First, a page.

How bad is the economy, and how should those of us running a business ride it out?
Wave good-bye to the last holdouts. Until very recently, we knew food and energy prices were exerting strong downward pressure on the economy, but we still believed the system could weather the storm. The complexity and global scope of the credit crisis have changed our thinking. Even with a huge Fed restructuring, we anticipate an extremely tough fourth quarter and perhaps an even tougher first half of '09.
But enough about that. The second part of your question is what counts right now. Because no matter how dire the economy becomes, managers everywhere still need to wake up every morning, go to work, and pave a path to the other side—and a better future.
How? There are probably dozens of answers to that question; think of all the management advice promulgated when the going was good. As for leadership strategies when the going is bad, four tactics strike us as essential:
• Plan as if the downturn will be longer and harsher than you think. Look, it's natural to want to inflict as little pain on your organization as possible, cutting back incrementally to protect jobs and projects while you hope for the best. But in a rocky environment, timidity can be very risky. By contrast, if you take a more aggressive approach to costs, there's almost no downside. If the economy really tanks, you'll be one of the few prepared companies. If it's better than predicted, you'll be positioned to leverage a bigger upside. So steel yourself. Cut costs deeper than you'd like, fixate on operational details to wring out all excess, and focus on cash as if your life depends on it. It might.
• Don't stop talking. The fact that crises call for constant, candid communication should go without saying, shouldn't it? But too often managers react by locking themselves in their offices, where they can panic themselves into paralysis in private or with a few close associates. What a morale killer. Your people are scared, and their imaginations are taking them into dark places. Now more than ever you need to alleviate that fear and uncertainty, not with rosy, unrealistic platitudes but with facts. Tell them which plants or offices will be cut back or closed, for instance, and describe in vivid detail what the competition is up to. And tell them, again as vividly as possible, what the future will look like if everybody hunkers down for the same goal: endurance and renewal. Then tell them again and again. It will never be enough.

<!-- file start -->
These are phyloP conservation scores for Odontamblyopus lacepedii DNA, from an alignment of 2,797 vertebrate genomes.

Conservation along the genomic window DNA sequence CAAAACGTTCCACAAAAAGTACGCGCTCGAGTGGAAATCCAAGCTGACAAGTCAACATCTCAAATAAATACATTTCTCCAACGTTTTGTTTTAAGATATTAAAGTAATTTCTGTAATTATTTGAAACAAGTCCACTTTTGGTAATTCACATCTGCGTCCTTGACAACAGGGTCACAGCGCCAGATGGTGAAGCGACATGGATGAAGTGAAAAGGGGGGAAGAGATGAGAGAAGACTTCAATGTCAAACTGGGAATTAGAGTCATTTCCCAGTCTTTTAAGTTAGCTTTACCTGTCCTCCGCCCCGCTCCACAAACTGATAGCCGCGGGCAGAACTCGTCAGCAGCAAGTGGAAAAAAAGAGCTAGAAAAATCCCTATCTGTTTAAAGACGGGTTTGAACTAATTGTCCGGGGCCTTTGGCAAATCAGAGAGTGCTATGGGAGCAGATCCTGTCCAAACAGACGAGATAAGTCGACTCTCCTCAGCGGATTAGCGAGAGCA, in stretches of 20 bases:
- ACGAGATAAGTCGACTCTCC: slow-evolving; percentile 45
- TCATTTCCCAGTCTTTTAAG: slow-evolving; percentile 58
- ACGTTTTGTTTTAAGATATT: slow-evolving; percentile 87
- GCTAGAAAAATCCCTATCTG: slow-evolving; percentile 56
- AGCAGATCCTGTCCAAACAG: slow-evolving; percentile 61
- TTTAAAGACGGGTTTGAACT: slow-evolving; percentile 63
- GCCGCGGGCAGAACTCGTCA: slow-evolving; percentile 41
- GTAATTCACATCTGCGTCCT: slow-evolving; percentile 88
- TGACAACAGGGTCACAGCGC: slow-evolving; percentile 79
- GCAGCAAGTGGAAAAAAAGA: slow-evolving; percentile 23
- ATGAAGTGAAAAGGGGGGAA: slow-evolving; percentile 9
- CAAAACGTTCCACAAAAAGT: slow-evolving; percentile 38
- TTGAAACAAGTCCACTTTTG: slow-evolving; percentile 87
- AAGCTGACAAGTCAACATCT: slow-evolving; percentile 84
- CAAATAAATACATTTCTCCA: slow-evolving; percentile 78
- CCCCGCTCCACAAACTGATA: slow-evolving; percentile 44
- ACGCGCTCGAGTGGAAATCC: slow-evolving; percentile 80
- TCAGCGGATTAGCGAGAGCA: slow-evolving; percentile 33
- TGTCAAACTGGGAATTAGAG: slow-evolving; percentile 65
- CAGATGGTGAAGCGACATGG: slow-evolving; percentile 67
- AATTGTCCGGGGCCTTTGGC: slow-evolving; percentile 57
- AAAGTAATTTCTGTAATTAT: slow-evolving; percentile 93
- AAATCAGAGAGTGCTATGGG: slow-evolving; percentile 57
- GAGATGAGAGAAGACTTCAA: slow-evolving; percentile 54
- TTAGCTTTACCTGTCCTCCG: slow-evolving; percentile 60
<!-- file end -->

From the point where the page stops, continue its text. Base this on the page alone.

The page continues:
• Energize your people with a second-half hang-on-to-your-towel bonus plan. In any company with financial incentives for "hitting the numbers," a sharp downturn can trigger a bad reaction. As it becomes obvious that annual goals are beyond reach, people throw in the towel. They give up on the fiscal year and start planning for the next, or worse, look outside for career options. This might make sense on a personal level, but for an organization that needs every sale and dollar of productivity, it can be very damaging.
That's why you need to develop and announce a revised compensation program that rewards second-half performance. Further, and as important, make sure your top performers know you will reward their efforts in this period, not just their numbers. Their commitment is critical right now. Show them yours.
• Do everything you can to buy or bury your competition. If you're aggressively cutting costs and keeping your people engaged with a communication assault and a hang-on-to-your-towel compensation plan, your balance sheet will likely allow you to take advantage of a downturn's one benefit: the opportunity to make bold moves. As JPMorgan Chase (JPM) has done all year, you can look for fire-sale acquisitions. To gain share against weakened competitors, you can extend generous credit terms to customers you've never been able to reach before or lure your rivals' best talent, to name just two "bury" tactics.
In a crisis, managers must go on defense. But you need to unleash your offense, too. This downturn may have just begun, but it will end. Don't just think survive; think seize the day.